Social listening case study: the Australian federal election in hashtags

Jul 19, 2016 · 3 min read

It’s no secret that Aussies love a good social campaign. The 2014 siege of Sydney’s Lindt cafe by a lone gunman triggered what much of the Australian public deemed a kneejerk reaction from the country’s news media.

However, for all the controversy Man Haron Monis’ actions ignited around Islamism, Islamophobia and multiculturalism in Australia, they also unified Sydneysiders in a show of solidarity — #illridewithyou

The down under ‘larrikin’ stereotype has arguably reigned supreme for years, with fun-loving, fluffy social shares perpetuating the take-it-easy, no worries persona of the country and its inhabitants.

Something that Australians are less commonly associated with — depending on who you talk to — is engagement in politics. Writing for Independent Australia in 2014, John Ray argued that most citizens of the self-proclaimed ‘Lucky Country’ had “no idea about politics”, failing to realise the significance of issues such as accommodating the overflow of asylum seekers and the effects of climate change. The national broadcaster, The ABC, reported on poll data reflecting that “40 per cent [of Australians] no longer believed democracy is the best form of government.”

Perhaps it’s little wonder, then, that @govAU, Twitter Australia’s “Gov & Elections team” proudly highlighted over 120 million users viewing #ausvotes focused tweets on July 2, 2016 — the day of the Federal Election.

Two hashtags have dominated Australia’s social shares, particularly on Twitter; #ausvotes and #auspol. As the country awaited the outcome, with the fate of the two major parties hanging on a handful of seats, a third emerged — #auswaits.

According to our media monitoring feature Compare, all three hashtags hit a peak of 2650 social media mentions on July 5 — two days after election day.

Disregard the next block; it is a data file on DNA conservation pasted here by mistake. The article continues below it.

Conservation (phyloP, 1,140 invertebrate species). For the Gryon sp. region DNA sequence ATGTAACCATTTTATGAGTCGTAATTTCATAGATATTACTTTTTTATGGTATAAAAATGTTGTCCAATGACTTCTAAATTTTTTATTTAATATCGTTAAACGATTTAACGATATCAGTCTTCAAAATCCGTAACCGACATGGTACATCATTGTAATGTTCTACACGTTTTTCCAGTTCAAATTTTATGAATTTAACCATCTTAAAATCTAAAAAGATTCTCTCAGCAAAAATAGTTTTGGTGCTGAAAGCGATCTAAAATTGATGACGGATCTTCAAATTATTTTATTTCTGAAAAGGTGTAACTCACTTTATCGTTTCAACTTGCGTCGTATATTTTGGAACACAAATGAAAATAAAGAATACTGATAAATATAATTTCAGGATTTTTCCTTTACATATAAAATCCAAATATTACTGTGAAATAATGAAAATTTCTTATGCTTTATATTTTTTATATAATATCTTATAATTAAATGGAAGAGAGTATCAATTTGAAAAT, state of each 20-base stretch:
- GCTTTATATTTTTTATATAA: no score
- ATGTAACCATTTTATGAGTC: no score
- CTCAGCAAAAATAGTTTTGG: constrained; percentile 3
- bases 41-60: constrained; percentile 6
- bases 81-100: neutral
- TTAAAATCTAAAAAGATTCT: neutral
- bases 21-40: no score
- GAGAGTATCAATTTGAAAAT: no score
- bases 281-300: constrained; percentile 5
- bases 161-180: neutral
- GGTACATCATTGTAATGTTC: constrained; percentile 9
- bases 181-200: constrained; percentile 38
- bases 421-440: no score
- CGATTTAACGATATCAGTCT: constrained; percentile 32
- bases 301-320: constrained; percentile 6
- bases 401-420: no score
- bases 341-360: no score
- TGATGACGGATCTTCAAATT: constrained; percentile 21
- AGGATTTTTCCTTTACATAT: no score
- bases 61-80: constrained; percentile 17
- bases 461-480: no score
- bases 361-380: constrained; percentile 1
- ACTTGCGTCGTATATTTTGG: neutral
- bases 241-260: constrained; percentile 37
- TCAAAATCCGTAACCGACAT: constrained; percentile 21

The key issue for social media users centred on whether Australia would be left with a hung parliament, which in the nation’s parliamentary system leads to no party or allegiance of parties having an absolute majority in the legislature. In other words, no majority government.

Monitoring #ausvotes, #auspol and #auswaits revealed a flurry of posts and retweets predicting that the incumbent Coalition would win “between 75 and 77 seats” — potentially reaching the 76 seats required to achieve the majority by the skin of their teeth. #auspol has traditionally been more serious than its sometimes cheeky sibling #ausvotes, usually added to user posts on count changes, opinions on key election issues and quotes from political commentators. As the waiting game dragged on, however, #auspol started showing up in the company of memes and frustrated emoji combinations.

Sentiment analysis indicated a negative trend in sentiment expressed through the hashtags. #ausvotes posts were weighted at 62% negative/38% positive, with #auspol at 64% negative and 36% positive. #auswaits reflected its tongue-in-cheek flavour with only 51% negative sentiment to 49% positivity.

All in all, the social media tide would appear to be turning against any apathy perceived in the Aussie voting public. It’s moments like these that make the art of social listening more than pop culture and conversation — it shows us how we shape the world.

Amy Ma — Content Manager Observify

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